fight club card game

(Welcome to Cardboard Cinema, a feature that explores the intersection between movies and tabletop gaming. This column is sponsored by Dragon’s Lair Comics & Fantasy in Austin, Texas.)

I’ll be perfectly honest: when Mondo first announced that they were making a Fight Club card game, I shrugged. Maybe it’s because I’m used to movie license board games being typically bad. Maybe it’s because the fandom surrounding David Fincher’s 1999 classic has increasingly proven itself to not understand the film’s message. But I was expecting a simplistic, “take that” game where players throw cards at each other to win fistfights in a basement. You know, everything that the movie isn’t really about.

So color me impressed that the Fight Club card game looks to be a more accurate riff on the film’s concepts than I imagined. Fight Club: The Home Game is a two-player deck building card game where each player takes on a personality battling over control of one mind, as represented by the spread of cards in the middle of the table.

fight club card game

Fight Club Card Game Details

Mondo revealed the details on their official site, including this very cool description of the gameplay:

Take on the role of either The Narrator or Tyler Durden as you play a game of tug of war with dual-use cards available in a shared draw row. The Narrator side feeds the need to collect, gather, and nest, while the Tyler side enables destruction, mayhem, and ultimately letting go by hitting bottom on a shared tracker both players struggle to dominate.

The game, which includes 140 cards, is designed by Luke Byers & Jay Shaw, with cover art by Mondo regular Matt Taylor and interior art by Shaw.

Honestly, I feel a little foolish for doubting Mondo on the thematic front. Although they’re still best-known for their gorgeous movie posters, this is a company that has always understood the films and characters and pop culture concepts they’re hired to depict. Real movie nerds work at Mondo, and those movie nerds clearly thought long and hard about what makes Fight Club, well, Fight Club when they worked on this design. The tug-of-war between civilization and chaos, the loss of control, the battle of will against your darker self…this game looks to tap into those concepts rather than letting you simulate getting punched in the face and I’m all about that.

I’ll be honest: I don’t disagree with our own Peter Sciretta when it comes to Mondo’s first baby steps into the world of tabletop gaming. While he wasn’t fond of their board game adaptation of The Thing and is hesitant about their future games, I found it to be a blast, the kind of game whose flaws could be overlooked if you filled the table with the right personalities. The Thing has atmosphere to spare, perfectly capturing the grim mood of John Carpenter’s iconic movie even when a few creaky game mechanics threaten to throw it into disarray. The biggest issue with The Thing wasn’t theme or art – it was a very good, somewhat flawed design that entered an arena (hidden traitor amongst players working together designs) already filled with games that are considered near-perfect.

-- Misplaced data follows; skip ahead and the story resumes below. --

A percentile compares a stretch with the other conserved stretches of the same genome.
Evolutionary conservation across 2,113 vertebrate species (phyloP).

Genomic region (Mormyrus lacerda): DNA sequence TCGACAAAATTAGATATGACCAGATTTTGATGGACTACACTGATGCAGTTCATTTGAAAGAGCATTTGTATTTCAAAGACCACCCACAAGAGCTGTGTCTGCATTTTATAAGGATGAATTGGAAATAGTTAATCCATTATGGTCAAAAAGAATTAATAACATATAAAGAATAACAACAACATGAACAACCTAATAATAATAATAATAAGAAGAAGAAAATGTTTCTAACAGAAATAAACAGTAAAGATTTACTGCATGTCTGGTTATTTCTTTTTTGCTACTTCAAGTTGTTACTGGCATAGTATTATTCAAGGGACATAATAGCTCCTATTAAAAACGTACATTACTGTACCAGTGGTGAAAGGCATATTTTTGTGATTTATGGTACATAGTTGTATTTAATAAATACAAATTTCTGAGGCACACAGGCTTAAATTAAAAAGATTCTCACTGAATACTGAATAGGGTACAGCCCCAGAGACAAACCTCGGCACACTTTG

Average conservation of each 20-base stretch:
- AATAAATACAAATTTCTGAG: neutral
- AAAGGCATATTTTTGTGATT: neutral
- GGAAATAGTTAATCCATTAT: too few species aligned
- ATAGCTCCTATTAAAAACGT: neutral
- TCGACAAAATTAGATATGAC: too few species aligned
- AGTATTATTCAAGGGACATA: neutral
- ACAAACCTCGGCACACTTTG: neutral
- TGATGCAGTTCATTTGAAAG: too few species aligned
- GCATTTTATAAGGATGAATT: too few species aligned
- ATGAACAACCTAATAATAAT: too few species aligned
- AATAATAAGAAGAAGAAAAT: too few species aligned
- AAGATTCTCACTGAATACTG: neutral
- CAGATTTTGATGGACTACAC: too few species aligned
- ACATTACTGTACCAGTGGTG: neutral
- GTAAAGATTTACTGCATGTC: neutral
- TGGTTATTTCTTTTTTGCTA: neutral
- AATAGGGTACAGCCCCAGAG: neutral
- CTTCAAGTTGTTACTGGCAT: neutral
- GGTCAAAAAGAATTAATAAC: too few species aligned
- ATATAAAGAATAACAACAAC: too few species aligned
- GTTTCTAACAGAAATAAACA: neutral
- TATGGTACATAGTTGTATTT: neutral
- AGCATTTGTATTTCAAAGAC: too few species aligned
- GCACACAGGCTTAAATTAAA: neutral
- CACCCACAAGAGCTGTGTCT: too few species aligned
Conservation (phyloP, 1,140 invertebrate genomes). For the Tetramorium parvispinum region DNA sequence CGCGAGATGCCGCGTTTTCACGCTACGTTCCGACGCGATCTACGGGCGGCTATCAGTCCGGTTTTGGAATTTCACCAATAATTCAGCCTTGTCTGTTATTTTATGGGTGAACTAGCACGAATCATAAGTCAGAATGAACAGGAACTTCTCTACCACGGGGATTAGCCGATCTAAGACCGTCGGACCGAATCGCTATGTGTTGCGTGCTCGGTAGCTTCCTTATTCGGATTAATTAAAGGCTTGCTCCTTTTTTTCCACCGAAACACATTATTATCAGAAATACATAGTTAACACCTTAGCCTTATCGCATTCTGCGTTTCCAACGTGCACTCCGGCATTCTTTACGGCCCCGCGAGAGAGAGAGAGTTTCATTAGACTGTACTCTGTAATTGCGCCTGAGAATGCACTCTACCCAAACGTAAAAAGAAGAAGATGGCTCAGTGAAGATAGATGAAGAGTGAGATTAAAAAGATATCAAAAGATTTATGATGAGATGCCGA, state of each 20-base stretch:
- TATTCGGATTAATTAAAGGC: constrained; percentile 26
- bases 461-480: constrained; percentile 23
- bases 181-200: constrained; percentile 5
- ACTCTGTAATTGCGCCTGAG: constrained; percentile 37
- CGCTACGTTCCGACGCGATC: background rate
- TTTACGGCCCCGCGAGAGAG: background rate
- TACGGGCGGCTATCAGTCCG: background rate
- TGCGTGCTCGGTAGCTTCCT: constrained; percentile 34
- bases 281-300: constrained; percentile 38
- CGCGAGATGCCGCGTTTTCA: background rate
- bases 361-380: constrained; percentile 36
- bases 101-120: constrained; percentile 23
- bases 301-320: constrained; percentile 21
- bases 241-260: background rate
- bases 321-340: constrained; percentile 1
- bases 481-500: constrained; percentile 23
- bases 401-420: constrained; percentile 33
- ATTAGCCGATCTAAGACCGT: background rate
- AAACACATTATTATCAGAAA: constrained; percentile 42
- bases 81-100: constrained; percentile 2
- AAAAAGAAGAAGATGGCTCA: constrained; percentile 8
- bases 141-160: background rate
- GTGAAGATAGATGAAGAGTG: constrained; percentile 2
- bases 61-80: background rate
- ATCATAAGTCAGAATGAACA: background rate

There are steps Mondo can take to make themselves better known to the board game community (Peter covered them very well in the link above, so I won’t repeat them here), but they’re one step ahead of the competition when it comes to recognizing that movie-based board games should evoke what makes the original material so special. If they can back that up with gameplay going forward, they could emerge as a major player in this market.

Fight Club: The Home Game is due out in September.

What is a Deckbuilder?

Okay, what if you got this far because you’re a Fight Club fan and not a tabletop gaming fan? What if you know nothing about board and card games? What is a deckbuilder, even? It’s pretty simple…and it’s one of the most popular board game genres of the past decade.

In a deckbuilder, players create decks of cards to achieve goals, using their resources to purchase new cards from a shared market in the middle of the table. Purchasing the right cards can lead to making all kinds of effective combos, increasing your ability to earn more resources, purchase more cards, and ultimately win the game.